It would have been really easy for us to take a break from events when the pandemic hit, but we did the opposite. We had committed to 20 events and we hosted every single one — some in-person when it was safe, many virtual.

Our members, speakers, and sponsors can rely on us. They know that we’re the real deal and we’re not going anywhere.

Jerome Knyszewski: Can you share a story about the funniest mistake you made when you were first starting? Can you tell us what lessons or ‘takeaways’ you learned from that?

Melissa Barker: I got a little stumped on this question so I Slacked it to our COO, Anne Winters. She immediately replied, “Offering our membership for $100.”

At a time where we were encouraging women to know their value and level up their business, here we were undercutting ourselves so severely we barely survived. While we’ve honored that price for our founding members, we’ve doubled it since then.

Leverage your network first. Melissa Barker

Jerome Knyszewski: Ok super. Here is the main question of our interview. What are your “5 Things I Wish Someone Told Me Before I Began Leading My Company”? Please share a story or an example for each.

Melissa Barker:

  1. Your ideas are terrible

As an entrepreneur, you’re always full of ideas! I wish someone had told me that not all of them are good ones. First, you should sleep on it. Then, answer these two questions: 1. Does it directly advance your mission? 2. Is it revenue-generating? If it’s not a yes to both, table it for a season.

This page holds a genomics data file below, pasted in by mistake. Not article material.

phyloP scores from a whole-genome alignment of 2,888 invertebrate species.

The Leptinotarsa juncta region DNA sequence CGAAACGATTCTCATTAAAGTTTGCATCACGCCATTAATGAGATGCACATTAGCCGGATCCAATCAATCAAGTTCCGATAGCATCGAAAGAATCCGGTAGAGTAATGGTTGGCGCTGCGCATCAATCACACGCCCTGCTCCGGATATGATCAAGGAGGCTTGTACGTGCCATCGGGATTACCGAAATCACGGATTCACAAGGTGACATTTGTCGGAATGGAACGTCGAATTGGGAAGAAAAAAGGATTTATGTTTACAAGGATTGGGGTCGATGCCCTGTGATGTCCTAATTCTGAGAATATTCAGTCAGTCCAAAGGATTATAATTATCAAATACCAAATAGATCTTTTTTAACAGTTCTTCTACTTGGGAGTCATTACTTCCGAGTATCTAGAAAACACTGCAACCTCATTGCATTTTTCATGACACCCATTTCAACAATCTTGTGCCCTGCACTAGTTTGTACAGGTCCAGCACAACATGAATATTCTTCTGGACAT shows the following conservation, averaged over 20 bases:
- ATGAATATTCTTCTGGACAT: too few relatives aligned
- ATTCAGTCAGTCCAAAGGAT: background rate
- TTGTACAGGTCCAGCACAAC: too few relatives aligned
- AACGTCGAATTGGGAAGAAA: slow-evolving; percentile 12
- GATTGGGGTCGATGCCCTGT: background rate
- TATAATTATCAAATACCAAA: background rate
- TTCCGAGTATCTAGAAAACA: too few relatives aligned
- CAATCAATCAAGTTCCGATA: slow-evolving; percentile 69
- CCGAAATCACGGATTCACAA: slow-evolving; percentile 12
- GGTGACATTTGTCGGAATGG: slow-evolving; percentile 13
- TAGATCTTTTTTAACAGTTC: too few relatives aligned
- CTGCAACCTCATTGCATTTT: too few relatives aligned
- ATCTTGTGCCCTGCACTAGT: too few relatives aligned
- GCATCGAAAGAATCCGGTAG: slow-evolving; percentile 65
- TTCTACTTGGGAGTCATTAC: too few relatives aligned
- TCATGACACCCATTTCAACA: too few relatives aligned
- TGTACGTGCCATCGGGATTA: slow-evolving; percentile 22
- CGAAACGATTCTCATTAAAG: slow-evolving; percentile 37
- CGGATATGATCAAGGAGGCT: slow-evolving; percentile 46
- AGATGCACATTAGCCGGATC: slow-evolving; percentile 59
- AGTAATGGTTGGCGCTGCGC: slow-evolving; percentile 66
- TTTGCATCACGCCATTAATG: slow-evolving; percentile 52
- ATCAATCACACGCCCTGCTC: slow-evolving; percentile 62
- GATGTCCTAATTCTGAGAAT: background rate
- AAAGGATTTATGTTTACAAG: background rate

1. Your business doesn’t have to consume your life

I learned way too late that being successful doesn’t mean your business has to be the center of your universe. You can carve out space for your business, your family, your hobbies, for volunteering, for traveling… whatever is important to you. Everything won’t always stay balanced, but you can find harmony. (My good friend, Shennice Cleckley taught me that!)

  1. There are no medals awarded for “most emails read and responded to.”

The worst habit I made while working in corporate was being obsessed with “inbox zero.” As an entrepreneur, there’s nothing more important than what YOU decide needs to be done that day. Don’t let your inbox rule your business!

  1. Business is personal

Don’t create a landing page, social media campaign, and 3-part email nurture sequence when you can schedule 20 virtual coffees with people who believe in your mission and want to see you succeed. Leverage your network first.

  1. Just because it hasn’t happened, doesn’t mean it’s not happening

We spend so much time working towards “the” thing — the event, the launch, the pitch, the interview, the sales goal — that it feels like there’s always another step to take to reach this certain place you need to be.

I wish someone would have told me that every one of those steps is creating a wake — and the people around you are being affected. Don’t always be in anticipation of the end result. Be 100% aware of (and grateful for) the results that you’re creating right now.

Jerome Knyszewski: How can our readers further follow you online?

Melissa Barker: You can find me and Women Entrepreneurs Inc. here:




Jerome Knyszewski: This was very inspiring. Thank you so much for the time you spent with this!